Local Family Donates Their 570-acre “Whooping Hollow Woods” to the Land Trust
ALPINA, AR (May 12, 2012) – Paul and Diana Guraedy, along with sons David and Philip Guraedy, announced the protection of their 100 year-old homestead at a gathering of friends and family on Saturday, May 12, 2012. As part of the family’s irrevocable trust the property, locally called Whooping Hollow Woods, is to be donated to Northwest Arkansas Land Trust (NWALT) who is charged with protecting the property for generations to come.
Diana Guraedy’s grandfather, J.A. Smith, homesteaded the original 160 acre parcel on May 12, 1912. Over the next 100 years, Smith’s children, Economy Scoles, Success Vestraci, and Exel Smith, steadily added acreage to the original parcel, for a total of 650 acres. After retiring to the family property in 1975, the Guraedy family’s dream was to preserve Whooping Hollow Woods in its natural state and in 2011 they partnered with NWALT to make the dream a reality.
“This place has been the one constant throughout my life,” said Diana Guraedy. “Despite all the places across the nation that I have lived, this is the place that never changed. I’m so pleased that it will always stay the same and that our sons are as eager for its preservation as we are.”
Whooping Hollow Woods is located at the headwaters of Dishroon Creek, a part of Long Creek and a tributary of Table Rock Lake. With forested riparian buffers surrounding several creeks and springs, preservation of the property will help maintain water quality in Long Creek and Table Rock Lake. And with over 300 acres of Ozark native forest, the site is home to a wide variety of local flora and fauna.
“When I first met Paul and Diana, it was obvious how much they cared for Whooping Hollow Woods, its history, and the diversity of wildlife on their property,” said Nicole Hardiman, NWALT’s Executive Director at the time. “With Paul’s career in the National Park Service, the family spent many years living on protected lands across the United States. Their goal of preserving this beautiful piece of land and their personal sacrifice is an inspiration.”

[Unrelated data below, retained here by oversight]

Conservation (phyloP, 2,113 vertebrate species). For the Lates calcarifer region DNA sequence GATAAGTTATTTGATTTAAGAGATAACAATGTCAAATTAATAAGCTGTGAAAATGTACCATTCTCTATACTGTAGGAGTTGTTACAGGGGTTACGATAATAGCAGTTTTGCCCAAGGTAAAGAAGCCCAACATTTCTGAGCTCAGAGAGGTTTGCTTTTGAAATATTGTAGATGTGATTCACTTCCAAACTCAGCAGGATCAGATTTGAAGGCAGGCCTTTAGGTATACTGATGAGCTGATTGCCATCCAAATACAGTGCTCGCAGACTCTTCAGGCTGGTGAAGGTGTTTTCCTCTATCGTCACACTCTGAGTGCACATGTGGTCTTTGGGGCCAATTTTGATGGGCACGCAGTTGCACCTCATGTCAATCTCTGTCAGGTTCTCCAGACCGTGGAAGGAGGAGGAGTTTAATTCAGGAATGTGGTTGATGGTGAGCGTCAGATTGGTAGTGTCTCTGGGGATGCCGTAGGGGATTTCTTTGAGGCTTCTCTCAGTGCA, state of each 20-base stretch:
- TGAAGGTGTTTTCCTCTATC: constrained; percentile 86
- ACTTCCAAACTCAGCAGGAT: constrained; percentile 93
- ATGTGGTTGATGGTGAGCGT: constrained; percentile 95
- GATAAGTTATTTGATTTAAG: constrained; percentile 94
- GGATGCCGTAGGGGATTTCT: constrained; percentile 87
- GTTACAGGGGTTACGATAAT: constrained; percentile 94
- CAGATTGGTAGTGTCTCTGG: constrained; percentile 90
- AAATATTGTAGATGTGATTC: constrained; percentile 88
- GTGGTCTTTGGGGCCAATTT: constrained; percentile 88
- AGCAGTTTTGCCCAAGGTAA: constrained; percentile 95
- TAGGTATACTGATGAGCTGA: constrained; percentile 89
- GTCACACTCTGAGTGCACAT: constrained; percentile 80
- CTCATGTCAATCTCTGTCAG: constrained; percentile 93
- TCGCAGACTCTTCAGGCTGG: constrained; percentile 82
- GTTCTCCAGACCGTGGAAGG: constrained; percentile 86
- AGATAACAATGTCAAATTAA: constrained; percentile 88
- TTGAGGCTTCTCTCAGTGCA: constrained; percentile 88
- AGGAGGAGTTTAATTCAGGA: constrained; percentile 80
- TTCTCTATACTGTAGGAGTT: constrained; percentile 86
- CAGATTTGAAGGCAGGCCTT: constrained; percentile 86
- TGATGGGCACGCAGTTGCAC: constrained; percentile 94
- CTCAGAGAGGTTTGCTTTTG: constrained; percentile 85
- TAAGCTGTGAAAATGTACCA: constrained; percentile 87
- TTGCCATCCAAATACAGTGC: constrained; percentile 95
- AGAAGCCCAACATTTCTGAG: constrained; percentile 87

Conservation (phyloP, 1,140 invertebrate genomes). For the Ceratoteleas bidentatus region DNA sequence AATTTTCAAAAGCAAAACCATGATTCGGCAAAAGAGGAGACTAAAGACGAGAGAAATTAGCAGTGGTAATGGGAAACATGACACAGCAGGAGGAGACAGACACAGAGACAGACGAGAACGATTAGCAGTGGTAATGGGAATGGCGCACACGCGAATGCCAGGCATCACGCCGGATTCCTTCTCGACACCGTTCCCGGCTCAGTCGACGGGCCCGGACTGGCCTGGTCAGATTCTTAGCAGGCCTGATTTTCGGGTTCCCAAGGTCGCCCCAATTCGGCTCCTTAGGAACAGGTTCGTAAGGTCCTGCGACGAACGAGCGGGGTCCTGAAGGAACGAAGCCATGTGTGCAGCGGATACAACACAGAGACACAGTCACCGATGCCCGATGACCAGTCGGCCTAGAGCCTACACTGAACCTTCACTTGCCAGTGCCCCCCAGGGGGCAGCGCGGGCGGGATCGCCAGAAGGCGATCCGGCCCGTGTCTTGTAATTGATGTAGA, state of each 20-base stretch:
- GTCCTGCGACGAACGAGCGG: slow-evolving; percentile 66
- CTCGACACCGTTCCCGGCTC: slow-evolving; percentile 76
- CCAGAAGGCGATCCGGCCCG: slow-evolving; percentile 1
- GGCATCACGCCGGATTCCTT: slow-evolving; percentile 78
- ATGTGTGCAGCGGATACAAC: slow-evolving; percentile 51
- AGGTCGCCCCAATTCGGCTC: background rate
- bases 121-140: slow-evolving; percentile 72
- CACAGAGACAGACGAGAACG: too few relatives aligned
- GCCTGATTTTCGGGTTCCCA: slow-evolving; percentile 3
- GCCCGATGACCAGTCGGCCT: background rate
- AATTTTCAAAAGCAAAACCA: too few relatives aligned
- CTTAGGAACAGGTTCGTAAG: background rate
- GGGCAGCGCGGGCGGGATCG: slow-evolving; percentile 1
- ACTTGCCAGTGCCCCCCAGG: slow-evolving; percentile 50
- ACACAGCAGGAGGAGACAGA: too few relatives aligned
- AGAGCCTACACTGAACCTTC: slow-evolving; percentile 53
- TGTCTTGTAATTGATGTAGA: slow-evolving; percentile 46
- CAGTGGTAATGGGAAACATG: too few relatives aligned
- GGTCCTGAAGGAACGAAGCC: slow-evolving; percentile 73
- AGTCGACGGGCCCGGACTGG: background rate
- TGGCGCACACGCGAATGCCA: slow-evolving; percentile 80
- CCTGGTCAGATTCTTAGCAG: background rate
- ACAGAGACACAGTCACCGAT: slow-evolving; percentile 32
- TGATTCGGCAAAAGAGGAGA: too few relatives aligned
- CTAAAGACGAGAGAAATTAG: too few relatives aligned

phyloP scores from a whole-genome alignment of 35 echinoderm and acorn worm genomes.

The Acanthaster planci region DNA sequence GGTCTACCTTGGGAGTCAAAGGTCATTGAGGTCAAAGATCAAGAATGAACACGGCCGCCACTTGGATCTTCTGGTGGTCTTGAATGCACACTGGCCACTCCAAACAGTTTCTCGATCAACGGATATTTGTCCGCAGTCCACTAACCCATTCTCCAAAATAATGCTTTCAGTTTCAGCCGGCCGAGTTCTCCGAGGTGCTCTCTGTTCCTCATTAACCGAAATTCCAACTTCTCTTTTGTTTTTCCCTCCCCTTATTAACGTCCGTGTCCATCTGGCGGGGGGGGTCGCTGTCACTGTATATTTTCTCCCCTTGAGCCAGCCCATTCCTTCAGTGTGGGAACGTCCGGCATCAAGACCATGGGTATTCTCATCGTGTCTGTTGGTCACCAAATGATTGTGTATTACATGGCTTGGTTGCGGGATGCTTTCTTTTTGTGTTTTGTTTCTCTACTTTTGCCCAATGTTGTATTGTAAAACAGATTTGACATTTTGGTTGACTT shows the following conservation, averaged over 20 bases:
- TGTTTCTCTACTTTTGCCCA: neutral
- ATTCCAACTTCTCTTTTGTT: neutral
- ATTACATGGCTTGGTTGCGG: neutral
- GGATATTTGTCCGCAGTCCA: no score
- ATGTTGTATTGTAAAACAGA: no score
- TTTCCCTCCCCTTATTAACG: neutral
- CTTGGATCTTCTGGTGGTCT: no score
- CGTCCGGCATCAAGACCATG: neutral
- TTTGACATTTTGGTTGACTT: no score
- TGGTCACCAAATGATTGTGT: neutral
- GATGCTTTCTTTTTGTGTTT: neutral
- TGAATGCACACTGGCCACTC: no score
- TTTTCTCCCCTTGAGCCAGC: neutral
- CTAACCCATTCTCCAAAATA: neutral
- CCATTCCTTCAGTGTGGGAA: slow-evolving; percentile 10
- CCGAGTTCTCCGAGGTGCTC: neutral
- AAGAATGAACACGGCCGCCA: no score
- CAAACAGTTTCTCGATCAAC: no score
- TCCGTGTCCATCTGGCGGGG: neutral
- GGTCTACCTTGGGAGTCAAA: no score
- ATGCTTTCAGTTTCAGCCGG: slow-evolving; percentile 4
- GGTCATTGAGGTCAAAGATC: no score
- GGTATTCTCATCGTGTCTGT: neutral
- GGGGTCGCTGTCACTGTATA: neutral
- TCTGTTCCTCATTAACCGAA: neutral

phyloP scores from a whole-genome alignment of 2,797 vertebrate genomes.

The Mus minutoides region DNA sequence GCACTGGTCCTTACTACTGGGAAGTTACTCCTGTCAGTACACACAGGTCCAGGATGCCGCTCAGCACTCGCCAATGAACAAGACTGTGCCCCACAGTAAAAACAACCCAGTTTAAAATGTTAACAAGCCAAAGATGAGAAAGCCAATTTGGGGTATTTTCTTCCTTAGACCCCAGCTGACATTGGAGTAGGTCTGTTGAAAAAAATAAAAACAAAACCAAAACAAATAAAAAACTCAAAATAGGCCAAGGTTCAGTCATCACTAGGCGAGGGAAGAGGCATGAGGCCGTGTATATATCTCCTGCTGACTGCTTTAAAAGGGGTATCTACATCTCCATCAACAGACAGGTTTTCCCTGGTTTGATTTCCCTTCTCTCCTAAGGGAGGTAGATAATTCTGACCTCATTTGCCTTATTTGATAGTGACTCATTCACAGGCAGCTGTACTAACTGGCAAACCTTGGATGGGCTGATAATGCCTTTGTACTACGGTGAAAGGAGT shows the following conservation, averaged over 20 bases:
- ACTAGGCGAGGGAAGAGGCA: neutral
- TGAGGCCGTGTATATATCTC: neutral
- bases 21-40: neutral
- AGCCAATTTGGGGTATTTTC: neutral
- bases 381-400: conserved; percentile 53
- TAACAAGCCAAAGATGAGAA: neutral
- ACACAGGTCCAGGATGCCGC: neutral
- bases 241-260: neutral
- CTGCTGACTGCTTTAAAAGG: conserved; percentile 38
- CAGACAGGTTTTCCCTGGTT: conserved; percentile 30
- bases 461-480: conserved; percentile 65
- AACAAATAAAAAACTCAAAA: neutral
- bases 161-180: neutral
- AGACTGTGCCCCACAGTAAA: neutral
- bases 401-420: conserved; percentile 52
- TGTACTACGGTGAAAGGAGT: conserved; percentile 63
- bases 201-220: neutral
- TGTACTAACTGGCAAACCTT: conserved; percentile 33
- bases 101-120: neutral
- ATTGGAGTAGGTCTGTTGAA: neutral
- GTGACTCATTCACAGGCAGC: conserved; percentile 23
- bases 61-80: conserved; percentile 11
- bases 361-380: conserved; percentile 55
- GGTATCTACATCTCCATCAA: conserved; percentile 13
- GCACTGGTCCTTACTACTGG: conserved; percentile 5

The project involved several key individuals to make it a success. NWALT Board member and local estate planning attorney, Micki Harrington, took on the task of setting up the Guraedy’s irrevocable trust, which names NWALT as the recipient of Whooping Hollow Woods.
“When Paul and Diana approached our Board, we jumped at the chance to help them out,” said Harrington. “The mission of NWALT is to protect land for ecological, agricultural, and historic purposes, so it was a natural fit.”
Additionally, Ozarks Water Watch (OWW) financially supported the project through their OWW Project Fund. Angela Danovi, OWW’s Northwest Arkansas-based staff member, represented the organization at Saturday’s gathering. “Preservation of Whooping Hollow Woods is a significant contribution to the preservation of clean water in the Long Creek watershed. We are pleased to support the land conservation efforts of Northwest Arkansas Land Trust,” commented Danovi.
David Guraedy, one of Paul and Diana’s sons, added, “If we don’t do things like this, there will be nothing like it left. Even within my lifetime, the landscape around our property has changed, despite the fact that we don’t live close to an urban area. If this place can change, then what hope is there for more populated locations?”
If you are interested saving your land, contact Terri Lane at firstname.lastname@example.org or 479-966-4666. We are happy to discuss all available options and answer any questions you may have.